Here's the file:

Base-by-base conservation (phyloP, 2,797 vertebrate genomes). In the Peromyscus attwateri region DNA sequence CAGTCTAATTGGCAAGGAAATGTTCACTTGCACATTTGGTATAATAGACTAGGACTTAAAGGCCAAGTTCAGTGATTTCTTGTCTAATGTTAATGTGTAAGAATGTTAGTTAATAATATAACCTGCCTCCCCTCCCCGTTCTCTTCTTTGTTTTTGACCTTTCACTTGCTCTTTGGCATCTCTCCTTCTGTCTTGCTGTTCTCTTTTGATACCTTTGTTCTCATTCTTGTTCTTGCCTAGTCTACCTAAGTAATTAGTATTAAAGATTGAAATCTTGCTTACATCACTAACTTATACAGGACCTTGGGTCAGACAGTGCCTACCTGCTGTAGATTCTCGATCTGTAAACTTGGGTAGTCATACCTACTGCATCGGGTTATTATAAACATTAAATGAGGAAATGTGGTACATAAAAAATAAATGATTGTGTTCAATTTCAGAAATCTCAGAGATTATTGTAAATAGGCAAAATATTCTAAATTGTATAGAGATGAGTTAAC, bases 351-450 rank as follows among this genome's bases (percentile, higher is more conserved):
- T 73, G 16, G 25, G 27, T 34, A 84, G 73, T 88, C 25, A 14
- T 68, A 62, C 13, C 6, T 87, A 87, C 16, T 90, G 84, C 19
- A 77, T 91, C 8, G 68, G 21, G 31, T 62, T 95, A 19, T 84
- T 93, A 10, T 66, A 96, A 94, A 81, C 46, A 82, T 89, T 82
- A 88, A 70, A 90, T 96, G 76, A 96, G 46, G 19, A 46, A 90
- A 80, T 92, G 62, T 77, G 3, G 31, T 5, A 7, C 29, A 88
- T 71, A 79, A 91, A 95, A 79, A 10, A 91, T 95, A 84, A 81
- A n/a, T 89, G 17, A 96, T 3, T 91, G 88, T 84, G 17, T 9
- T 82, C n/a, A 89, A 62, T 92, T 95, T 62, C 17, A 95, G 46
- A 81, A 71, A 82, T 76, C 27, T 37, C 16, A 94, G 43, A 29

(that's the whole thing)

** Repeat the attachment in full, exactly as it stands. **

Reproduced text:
Base-by-base conservation (phyloP, 2,797 vertebrate genomes). In the Peromyscus attwateri region DNA sequence CAGTCTAATTGGCAAGGAAATGTTCACTTGCACATTTGGTATAATAGACTAGGACTTAAAGGCCAAGTTCAGTGATTTCTTGTCTAATGTTAATGTGTAAGAATGTTAGTTAATAATATAACCTGCCTCCCCTCCCCGTTCTCTTCTTTGTTTTTGACCTTTCACTTGCTCTTTGGCATCTCTCCTTCTGTCTTGCTGTTCTCTTTTGATACCTTTGTTCTCATTCTTGTTCTTGCCTAGTCTACCTAAGTAATTAGTATTAAAGATTGAAATCTTGCTTACATCACTAACTTATACAGGACCTTGGGTCAGACAGTGCCTACCTGCTGTAGATTCTCGATCTGTAAACTTGGGTAGTCATACCTACTGCATCGGGTTATTATAAACATTAAATGAGGAAATGTGGTACATAAAAAATAAATGATTGTGTTCAATTTCAGAAATCTCAGAGATTATTGTAAATAGGCAAAATATTCTAAATTGTATAGAGATGAGTTAAC, bases 351-450 rank as follows among this genome's bases (percentile, higher is more conserved):
- T 73, G 16, G 25, G 27, T 34, A 84, G 73, T 88, C 25, A 14
- T 68, A 62, C 13, C 6, T 87, A 87, C 16, T 90, G 84, C 19
- A 77, T 91, C 8, G 68, G 21, G 31, T 62, T 95, A 19, T 84
- T 93, A 10, T 66, A 96, A 94, A 81, C 46, A 82, T 89, T 82
- A 88, A 70, A 90, T 96, G 76, A 96, G 46, G 19, A 46, A 90
- A 80, T 92, G 62, T 77, G 3, G 31, T 5, A 7, C 29, A 88
- T 71, A 79, A 91, A 95, A 79, A 10, A 91, T 95, A 84, A 81
- A n/a, T 89, G 17, A 96, T 3, T 91, G 88, T 84, G 17, T 9
- T 82, C n/a, A 89, A 62, T 92, T 95, T 62, C 17, A 95, G 46
- A 81, A 71, A 82, T 76, C 27, T 37, C 16, A 94, G 43, A 29